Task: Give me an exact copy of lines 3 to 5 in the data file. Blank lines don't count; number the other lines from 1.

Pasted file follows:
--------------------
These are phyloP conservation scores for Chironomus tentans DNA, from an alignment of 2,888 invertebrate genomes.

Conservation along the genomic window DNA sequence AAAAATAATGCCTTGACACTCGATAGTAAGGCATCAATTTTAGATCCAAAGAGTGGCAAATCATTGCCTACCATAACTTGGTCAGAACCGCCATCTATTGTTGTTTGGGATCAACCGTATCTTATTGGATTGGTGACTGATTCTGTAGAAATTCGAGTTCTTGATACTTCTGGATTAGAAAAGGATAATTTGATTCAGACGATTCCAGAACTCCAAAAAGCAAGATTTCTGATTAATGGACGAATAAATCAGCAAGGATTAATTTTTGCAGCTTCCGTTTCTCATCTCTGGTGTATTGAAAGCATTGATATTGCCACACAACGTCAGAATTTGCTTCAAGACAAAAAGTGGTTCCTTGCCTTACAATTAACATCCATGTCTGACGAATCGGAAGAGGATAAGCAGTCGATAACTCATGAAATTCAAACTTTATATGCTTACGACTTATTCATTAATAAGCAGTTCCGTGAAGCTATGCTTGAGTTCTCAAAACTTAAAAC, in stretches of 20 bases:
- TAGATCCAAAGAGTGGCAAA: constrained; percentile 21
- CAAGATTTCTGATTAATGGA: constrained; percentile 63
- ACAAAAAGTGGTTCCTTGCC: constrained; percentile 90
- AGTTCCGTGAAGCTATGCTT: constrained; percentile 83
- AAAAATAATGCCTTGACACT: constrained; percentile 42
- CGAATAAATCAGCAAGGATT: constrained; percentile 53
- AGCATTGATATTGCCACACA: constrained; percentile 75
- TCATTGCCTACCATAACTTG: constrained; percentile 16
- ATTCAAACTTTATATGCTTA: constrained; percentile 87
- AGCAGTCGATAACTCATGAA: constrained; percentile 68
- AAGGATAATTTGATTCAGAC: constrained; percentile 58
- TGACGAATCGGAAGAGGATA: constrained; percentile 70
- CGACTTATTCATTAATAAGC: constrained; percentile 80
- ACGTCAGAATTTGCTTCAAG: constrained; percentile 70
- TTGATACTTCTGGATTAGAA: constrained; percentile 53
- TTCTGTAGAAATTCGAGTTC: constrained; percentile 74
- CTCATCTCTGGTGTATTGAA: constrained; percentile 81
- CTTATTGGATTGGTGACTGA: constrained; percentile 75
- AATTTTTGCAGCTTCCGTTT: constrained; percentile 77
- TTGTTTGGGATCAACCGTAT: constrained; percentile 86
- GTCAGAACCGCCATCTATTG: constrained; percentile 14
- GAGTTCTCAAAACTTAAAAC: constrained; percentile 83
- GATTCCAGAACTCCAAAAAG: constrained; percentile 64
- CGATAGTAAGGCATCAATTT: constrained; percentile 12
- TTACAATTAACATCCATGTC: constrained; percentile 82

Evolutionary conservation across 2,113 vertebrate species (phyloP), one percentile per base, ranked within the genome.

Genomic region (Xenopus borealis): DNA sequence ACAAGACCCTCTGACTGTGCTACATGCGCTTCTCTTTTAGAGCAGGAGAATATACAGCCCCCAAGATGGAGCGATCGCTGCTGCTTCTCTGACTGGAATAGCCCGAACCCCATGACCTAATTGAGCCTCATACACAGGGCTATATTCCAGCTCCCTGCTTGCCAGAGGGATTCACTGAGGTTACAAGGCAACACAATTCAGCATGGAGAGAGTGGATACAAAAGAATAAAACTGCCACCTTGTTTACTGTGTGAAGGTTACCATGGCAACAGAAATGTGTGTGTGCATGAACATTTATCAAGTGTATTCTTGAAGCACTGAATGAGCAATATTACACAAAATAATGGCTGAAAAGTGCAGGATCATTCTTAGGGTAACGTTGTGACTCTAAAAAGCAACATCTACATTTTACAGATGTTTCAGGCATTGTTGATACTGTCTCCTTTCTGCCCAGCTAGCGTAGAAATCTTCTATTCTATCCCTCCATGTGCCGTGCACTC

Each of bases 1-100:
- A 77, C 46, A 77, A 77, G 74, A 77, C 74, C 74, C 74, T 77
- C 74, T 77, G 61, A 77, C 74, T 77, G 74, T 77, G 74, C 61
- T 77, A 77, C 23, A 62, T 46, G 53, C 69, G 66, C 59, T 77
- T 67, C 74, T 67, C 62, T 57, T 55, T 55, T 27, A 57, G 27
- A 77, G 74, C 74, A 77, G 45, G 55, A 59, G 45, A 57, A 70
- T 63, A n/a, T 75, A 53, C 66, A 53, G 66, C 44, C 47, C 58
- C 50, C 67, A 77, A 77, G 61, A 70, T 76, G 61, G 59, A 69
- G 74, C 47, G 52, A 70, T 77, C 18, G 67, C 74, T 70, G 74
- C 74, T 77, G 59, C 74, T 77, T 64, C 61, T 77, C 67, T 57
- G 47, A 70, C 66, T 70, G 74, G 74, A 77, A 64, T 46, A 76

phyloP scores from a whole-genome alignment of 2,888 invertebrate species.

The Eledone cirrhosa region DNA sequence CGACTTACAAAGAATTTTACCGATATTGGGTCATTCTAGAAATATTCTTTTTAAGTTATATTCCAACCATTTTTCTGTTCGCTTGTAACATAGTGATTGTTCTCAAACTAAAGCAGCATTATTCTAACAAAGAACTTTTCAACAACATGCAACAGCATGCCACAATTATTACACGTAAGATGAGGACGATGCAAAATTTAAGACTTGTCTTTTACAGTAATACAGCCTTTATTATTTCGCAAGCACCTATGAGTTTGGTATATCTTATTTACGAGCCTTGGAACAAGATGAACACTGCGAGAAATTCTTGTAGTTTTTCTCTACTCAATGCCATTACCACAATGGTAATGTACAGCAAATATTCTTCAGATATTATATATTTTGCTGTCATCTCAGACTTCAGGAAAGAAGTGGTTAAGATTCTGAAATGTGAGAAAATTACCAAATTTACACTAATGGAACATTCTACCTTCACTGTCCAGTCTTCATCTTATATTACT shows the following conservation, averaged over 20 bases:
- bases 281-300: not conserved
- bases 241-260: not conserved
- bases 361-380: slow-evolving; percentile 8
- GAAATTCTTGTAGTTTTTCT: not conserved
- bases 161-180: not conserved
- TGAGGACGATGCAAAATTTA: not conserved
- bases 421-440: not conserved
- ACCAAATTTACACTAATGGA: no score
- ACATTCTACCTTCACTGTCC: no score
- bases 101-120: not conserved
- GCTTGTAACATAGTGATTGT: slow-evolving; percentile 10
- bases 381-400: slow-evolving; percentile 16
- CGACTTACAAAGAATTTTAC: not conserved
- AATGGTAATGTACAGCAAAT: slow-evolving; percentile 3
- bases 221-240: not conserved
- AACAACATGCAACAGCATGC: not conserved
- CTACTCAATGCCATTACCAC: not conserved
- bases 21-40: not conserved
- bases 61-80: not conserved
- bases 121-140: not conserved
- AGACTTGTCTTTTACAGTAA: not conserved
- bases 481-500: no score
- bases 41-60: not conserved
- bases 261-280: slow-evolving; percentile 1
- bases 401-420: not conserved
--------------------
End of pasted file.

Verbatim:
- TAGATCCAAAGAGTGGCAAA: constrained; percentile 21
- CAAGATTTCTGATTAATGGA: constrained; percentile 63
- ACAAAAAGTGGTTCCTTGCC: constrained; percentile 90